President Barack Obama’s estrangement from Wall Street is costing him money in fewer campaign donations even as it is fueling his argument for re- election.
Bloomberg reports that since the start of his campaign through Aug. 20, Obama has spent an estimated $132 million on television commercials, with $22m - or 17% - on an ad defending the new law he signed tightening bank oversight and criticizing Republican challenger Mitt Romney’s opposition to it.
'Rather than attack the industry, he’s been able to use Romney’s positions and focus on that as opposed to doing what the conventional wisdom suggested and run a very populist campaign focused on bashing Wall Street', said Elizabeth Wilner, Vice President of New York-based Kantar Media’s CMAG, a company that tracks television ads.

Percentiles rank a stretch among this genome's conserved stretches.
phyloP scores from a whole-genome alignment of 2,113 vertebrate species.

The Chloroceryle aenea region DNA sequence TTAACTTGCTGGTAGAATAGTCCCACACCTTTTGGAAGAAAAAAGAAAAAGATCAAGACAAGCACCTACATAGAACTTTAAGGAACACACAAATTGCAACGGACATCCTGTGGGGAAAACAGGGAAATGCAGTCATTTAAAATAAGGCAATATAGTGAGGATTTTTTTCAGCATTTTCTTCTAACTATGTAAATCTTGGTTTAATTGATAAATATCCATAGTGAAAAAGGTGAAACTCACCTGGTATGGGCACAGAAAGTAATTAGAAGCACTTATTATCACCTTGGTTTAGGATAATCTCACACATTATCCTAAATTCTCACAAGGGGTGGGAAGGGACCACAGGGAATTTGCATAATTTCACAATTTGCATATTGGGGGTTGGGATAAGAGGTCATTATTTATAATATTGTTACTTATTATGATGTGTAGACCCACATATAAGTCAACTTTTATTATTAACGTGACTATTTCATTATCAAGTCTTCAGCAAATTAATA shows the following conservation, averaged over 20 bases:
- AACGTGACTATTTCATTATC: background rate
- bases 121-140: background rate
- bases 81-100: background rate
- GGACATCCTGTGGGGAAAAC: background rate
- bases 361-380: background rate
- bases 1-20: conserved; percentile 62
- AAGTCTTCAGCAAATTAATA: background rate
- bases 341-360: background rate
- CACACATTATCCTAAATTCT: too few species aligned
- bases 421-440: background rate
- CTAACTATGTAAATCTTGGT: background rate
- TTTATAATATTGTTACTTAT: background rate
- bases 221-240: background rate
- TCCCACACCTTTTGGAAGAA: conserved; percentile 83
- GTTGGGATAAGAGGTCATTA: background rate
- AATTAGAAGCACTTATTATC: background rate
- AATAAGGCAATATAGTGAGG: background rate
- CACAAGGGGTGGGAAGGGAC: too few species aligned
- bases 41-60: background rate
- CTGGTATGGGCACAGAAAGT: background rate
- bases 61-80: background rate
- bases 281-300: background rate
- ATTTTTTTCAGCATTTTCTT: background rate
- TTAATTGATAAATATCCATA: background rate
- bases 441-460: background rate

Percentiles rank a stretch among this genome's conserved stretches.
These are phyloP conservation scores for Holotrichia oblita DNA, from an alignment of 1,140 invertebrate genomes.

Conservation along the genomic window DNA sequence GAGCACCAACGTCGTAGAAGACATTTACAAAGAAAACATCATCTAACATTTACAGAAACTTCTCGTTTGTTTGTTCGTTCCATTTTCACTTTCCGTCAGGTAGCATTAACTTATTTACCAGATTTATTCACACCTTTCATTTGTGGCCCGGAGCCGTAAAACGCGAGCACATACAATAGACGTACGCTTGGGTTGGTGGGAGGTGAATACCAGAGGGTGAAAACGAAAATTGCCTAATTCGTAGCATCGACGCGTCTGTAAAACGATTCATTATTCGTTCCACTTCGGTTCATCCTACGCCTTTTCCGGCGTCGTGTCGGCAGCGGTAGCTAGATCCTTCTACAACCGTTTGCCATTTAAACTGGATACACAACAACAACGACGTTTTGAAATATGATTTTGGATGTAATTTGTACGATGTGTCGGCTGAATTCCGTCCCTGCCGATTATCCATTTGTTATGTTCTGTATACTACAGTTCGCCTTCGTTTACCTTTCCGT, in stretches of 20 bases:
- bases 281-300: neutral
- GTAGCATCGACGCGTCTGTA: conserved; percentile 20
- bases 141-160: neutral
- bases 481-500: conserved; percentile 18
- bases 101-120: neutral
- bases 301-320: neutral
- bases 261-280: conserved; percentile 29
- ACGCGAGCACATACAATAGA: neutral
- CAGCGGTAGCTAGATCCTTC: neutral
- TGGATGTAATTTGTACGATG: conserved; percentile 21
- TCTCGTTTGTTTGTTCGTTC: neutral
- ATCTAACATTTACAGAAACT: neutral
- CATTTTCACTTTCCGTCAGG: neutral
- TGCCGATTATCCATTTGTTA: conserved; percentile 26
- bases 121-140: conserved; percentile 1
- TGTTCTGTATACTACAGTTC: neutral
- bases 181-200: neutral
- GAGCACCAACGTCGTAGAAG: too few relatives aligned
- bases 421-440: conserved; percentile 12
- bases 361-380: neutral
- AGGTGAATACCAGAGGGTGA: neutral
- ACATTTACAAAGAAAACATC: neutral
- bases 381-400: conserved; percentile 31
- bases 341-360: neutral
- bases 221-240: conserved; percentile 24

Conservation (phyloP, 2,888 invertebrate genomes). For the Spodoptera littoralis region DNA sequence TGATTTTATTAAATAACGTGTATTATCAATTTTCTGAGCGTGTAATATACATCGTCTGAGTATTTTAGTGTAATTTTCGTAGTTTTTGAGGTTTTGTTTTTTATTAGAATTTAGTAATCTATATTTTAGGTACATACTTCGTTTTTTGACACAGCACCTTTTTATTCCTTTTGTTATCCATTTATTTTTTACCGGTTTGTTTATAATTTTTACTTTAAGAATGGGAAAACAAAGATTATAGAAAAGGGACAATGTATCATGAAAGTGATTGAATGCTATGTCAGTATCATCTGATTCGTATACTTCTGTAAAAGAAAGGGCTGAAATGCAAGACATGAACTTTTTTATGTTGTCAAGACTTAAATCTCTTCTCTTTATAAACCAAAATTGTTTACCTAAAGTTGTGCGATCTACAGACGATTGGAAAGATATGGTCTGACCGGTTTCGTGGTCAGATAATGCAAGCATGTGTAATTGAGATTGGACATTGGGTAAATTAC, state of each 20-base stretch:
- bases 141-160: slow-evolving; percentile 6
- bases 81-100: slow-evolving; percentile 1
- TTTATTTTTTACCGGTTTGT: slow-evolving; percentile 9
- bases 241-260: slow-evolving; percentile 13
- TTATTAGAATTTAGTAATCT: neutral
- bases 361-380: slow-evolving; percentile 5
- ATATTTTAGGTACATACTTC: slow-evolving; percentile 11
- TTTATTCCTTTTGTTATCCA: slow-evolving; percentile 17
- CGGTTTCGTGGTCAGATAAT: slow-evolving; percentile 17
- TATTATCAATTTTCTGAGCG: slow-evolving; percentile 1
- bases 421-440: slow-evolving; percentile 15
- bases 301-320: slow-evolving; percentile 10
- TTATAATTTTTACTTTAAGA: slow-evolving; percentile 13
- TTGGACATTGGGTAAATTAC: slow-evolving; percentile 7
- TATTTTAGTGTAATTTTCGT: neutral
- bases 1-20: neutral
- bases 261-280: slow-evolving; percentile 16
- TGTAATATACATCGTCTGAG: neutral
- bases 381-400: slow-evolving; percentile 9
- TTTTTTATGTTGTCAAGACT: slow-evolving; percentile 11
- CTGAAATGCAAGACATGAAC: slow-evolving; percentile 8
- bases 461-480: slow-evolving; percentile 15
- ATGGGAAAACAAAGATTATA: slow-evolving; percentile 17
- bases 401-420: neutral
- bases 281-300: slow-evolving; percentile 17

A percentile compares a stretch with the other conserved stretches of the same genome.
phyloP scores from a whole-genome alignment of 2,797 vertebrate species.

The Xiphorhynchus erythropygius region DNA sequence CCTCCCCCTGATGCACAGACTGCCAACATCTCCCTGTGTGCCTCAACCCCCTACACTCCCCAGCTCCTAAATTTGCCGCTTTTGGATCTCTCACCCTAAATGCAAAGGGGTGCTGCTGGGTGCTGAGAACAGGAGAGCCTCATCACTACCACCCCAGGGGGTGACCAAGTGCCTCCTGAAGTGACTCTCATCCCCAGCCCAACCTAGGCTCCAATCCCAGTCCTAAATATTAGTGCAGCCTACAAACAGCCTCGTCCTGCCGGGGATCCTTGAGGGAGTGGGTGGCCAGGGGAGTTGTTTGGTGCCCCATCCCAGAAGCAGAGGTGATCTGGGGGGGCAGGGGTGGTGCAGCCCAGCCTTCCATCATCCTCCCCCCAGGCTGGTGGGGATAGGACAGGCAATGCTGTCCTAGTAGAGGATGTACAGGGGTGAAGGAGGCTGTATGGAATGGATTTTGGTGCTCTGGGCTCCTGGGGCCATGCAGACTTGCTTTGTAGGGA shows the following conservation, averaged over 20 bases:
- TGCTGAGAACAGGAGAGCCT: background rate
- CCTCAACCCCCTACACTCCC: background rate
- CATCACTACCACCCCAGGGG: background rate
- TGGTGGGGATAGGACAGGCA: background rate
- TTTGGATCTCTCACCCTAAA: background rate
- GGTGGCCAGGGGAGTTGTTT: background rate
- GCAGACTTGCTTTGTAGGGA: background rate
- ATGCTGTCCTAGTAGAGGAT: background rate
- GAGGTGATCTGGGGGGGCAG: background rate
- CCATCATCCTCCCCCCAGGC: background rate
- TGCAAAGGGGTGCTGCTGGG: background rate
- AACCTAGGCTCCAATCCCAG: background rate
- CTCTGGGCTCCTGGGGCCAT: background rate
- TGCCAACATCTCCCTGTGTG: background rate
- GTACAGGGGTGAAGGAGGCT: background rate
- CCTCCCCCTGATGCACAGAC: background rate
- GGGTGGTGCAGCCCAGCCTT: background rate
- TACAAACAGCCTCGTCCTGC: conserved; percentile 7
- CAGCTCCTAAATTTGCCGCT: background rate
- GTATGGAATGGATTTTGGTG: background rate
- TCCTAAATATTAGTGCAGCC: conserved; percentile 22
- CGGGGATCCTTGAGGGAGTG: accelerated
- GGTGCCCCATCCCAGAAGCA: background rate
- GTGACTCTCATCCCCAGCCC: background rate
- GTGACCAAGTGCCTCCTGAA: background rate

As Obama takes the stage at Bank of America Stadium in Charlotte to accept the Democratic nomination, some of the political ramifications of the Wall Street Reform and Consumer Protection Act are already on display.
Employees in the financial, insurance and real estate industries, which pumped $43m into the president’s campaign four years ago, have given Romney $29 million this year, more than twice the $12m they’ve donated to Obama’s re-election, according to the Center for Responsive Politics, a Washington-based research group.
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